A series of recent headline articles about traditional economic analysts, government and private, perplexed by financial and consumer trends – highlights the disconnect inherent amid those who cannot reset their frame of economic reference.
For 30+ years U.S. economic political policy has been driven by Wall Street interests. STOP. Main Street, the middle-class and the American worker have suffered. STOP. The successful election of Donald Trump, and the execution of his “main street” economic policy agenda, has sledgehammered the prior economic machine into a full seizure an halt. FULL STOP.
It was Albert Einstein who aptly stated:
“The significant problems we have cannot be solved at the same level of thinking with which we created them.”
The same basic principle applies to those who are trying to understand and evaluate current economic activity yet failing to disengage themselves from their historic economic frames of reference.
Minds who are framed around thirty years of financial political policy, intended to influence the U.S. economy and created by vested interests who were building out the legislative priorities based on Wall Streets’ best interests, will struggle to understand the new landscape which is entirely formulated to benefit Main Street.
The two economic engines are entirely divergent and detached. Time, along with focus only on Wall Street interests, has pushed those two economic engines further apart. The same policies which worked in the immediate past will not work in the immediate future.
The new dimension in U.S. economics is de-emphatic consumer spending on low-turn durable goods, and emphatic consumer spending on high-turn consumable goods.
Just Keep Watching!
The two economic engines are now in reverse level of importance. Trump economics focuses on Main Street’s economic engine. The Fed is stuck focusing on the economy through the prism of Wall Street’s economic engine.
We are now in the economic space between both engines. The traditional cause and effect (Fed) is now uncoupled. The administrators of the economy are perplexed; this is unfamiliar terrain.
• Wage rates will be driven up by inflation in ‘non-measured’ high-turn, domestic consumable goods: food, fuel, energy. The Fed does not measure this segment for inflation.
• Inflation, from the perspective of the Fed will appear artificially low because prices on the measured segment will be static: non-domestic durable goods, housing etc. Durable good prices will remain static, and in the short term fall surreptitiously – seemingly unattached to the larger expanding economy.
Until the two economies gain parity – any fed activity, taken as a consequence to their familiar traditional measurements (interest rates etc.), will have minimal to negligible impact on Main Street.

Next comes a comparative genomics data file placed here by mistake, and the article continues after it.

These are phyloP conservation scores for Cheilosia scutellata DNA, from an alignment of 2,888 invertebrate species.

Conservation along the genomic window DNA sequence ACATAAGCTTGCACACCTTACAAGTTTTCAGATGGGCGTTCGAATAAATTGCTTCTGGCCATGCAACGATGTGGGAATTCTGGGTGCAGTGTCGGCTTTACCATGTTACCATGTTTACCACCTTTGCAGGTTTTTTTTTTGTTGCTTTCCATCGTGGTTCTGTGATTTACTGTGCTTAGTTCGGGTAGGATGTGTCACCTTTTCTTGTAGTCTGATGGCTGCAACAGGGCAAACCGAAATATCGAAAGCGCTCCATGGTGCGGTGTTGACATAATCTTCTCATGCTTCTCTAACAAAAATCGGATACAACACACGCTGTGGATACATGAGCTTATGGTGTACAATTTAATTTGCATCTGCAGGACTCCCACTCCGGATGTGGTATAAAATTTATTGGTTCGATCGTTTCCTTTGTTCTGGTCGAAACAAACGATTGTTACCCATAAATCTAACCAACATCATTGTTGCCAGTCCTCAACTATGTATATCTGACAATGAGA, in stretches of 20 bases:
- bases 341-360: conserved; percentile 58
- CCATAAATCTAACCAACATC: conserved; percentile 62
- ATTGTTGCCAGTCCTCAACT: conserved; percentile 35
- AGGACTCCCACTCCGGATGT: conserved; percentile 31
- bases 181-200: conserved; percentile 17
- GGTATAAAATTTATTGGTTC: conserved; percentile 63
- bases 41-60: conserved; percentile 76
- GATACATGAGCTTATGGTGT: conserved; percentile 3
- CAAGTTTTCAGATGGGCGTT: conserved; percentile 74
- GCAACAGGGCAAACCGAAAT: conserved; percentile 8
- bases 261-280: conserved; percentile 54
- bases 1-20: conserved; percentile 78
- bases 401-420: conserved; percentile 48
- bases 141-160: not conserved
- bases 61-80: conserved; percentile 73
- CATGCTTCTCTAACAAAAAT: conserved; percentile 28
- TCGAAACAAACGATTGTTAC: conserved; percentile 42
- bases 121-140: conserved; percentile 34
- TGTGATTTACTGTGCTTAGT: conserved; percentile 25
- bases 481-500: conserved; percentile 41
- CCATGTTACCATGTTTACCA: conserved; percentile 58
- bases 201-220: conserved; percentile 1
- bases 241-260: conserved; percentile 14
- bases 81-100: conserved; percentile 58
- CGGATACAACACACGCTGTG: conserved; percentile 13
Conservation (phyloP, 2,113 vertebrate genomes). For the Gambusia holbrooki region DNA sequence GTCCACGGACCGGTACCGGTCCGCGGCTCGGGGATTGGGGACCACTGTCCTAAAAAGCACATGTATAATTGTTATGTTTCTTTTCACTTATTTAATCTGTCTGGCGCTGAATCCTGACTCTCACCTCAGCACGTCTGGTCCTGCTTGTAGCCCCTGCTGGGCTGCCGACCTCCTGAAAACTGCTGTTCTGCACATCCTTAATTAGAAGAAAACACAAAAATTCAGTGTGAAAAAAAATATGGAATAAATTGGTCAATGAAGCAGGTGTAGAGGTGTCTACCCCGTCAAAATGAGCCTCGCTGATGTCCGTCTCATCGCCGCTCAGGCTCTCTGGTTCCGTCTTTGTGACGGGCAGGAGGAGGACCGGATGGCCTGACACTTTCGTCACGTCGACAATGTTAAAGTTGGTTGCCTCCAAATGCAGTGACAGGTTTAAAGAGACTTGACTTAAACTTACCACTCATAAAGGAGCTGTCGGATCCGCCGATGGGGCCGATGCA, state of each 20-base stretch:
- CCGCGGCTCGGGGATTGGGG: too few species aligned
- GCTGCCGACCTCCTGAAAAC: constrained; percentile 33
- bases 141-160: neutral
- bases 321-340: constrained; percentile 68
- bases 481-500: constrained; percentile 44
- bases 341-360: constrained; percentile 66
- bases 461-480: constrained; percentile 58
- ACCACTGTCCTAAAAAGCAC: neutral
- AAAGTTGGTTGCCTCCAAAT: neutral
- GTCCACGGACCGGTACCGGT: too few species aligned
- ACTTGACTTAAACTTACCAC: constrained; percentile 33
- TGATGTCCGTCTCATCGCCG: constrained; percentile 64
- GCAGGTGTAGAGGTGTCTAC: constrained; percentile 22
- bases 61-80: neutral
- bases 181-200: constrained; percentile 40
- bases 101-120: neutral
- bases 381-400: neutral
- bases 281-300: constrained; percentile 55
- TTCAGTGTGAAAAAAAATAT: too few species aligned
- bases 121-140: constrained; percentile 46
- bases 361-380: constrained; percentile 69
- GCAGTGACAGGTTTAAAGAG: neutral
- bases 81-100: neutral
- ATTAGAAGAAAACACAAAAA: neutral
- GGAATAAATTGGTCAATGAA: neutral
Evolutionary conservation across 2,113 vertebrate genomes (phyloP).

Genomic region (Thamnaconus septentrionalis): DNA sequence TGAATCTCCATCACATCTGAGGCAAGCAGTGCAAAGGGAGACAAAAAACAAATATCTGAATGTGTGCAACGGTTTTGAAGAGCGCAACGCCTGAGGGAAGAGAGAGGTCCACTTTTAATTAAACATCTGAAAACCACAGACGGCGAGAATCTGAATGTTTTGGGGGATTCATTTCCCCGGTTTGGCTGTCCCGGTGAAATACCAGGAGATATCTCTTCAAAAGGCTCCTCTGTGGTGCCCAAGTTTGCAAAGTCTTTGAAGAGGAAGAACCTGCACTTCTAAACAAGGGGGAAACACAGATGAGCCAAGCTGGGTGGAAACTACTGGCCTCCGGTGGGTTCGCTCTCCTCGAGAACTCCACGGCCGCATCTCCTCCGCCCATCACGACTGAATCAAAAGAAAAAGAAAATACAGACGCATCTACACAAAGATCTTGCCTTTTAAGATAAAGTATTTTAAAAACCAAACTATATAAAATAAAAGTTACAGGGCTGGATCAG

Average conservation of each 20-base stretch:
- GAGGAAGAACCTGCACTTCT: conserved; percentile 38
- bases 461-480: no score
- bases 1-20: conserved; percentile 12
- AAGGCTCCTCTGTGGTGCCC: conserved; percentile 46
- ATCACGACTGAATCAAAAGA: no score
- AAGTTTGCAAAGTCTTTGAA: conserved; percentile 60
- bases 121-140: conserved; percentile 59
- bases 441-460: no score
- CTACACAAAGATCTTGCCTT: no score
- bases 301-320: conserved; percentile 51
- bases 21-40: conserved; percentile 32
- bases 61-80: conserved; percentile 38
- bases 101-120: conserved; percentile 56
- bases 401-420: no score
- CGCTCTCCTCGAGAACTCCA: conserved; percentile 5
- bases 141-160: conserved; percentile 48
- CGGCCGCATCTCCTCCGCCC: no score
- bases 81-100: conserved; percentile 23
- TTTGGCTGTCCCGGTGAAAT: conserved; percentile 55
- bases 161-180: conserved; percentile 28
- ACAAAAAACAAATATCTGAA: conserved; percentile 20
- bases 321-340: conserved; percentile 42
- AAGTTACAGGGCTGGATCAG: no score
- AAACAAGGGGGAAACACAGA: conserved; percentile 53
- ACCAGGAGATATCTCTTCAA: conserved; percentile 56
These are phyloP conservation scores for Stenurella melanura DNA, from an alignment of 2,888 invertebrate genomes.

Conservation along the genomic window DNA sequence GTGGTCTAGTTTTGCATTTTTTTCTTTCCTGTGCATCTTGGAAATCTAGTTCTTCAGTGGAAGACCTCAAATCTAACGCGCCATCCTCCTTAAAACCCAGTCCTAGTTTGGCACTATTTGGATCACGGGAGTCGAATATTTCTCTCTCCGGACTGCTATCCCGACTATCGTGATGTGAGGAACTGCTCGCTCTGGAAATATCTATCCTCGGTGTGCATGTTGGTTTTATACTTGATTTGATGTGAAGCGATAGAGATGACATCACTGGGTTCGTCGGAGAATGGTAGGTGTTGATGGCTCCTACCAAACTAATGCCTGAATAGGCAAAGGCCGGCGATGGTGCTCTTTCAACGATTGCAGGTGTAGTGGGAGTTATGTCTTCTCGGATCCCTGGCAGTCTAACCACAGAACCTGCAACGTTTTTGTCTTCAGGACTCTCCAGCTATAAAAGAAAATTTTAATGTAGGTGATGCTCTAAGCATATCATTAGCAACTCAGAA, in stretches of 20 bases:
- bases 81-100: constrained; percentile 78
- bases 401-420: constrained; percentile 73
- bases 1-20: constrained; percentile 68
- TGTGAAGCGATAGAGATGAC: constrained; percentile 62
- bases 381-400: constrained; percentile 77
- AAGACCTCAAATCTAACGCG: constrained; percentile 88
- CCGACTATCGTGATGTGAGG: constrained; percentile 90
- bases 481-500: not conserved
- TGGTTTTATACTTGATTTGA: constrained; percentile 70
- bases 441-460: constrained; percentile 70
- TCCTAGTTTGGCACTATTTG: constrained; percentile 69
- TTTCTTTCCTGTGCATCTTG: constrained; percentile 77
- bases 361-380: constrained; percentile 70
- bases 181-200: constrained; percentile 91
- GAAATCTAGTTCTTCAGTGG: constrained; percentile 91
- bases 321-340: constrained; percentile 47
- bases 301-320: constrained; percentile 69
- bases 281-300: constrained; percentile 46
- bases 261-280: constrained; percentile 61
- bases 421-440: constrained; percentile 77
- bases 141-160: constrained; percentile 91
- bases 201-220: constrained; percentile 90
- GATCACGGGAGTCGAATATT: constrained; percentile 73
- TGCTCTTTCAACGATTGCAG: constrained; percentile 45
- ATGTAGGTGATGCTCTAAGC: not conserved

Home values and local economic factors will be driven by “regional” economies. Period.
The exact same areas of the country which have gone through two decades of economic contraction will now see economic expansion and revitalization. The Fed policy which influences Wall Street was not, and is not, domestic centric. The fed policy is corporate driven, globalist in influence.
If you are making economic decisions, large purchase decisions, over the next year to year-and-a-half, take this into consideration. Large durable goods will become cheaper over the next six months bottoming out sometime around Christmas 2017/Spring 2018.
Auto Sector. – Any auto lease rate in the next 6 months to a year will go up, considerably. Don’t lease a car mid 2017 through all of 2018. Actuarials are trying to gauge the forecast incoming glut of auto inventory due to high lease rates in 2016 (30%+) that will be turned in late ’17 and throughout ’18.
Conversely, late 2017 through 2018 the price of a low mileage used car (former lease) will necessarily plummet. If you are thinking of purchasing a vehicle, wait about six months and then consider a solid used vehicle.
Regional economies will continue to drive home values.
• Areas which benefited from high yield and high rates of return from Wall Street, ie. investment benefactors, will begin economic contraction. The downstream effect on retail and high-end service industries will also be negatively impacted.
• However, industrial areas with affordable housing and infrastructure, which have suffered in the past 20+ years, will see home values increasing as the local economy expands.
National policy (Trump Policy) which benefits Main Street also benefits local economics which are founded in manufacturing, production, and ancillary services. In essence, the Middle-Class.
Those who benefited from high-yield international investment income will see less income. Those who live on savings will see a moderate benefit. However, those living day-to-day and week-to-week on their paychecks will see much more income. Believe it.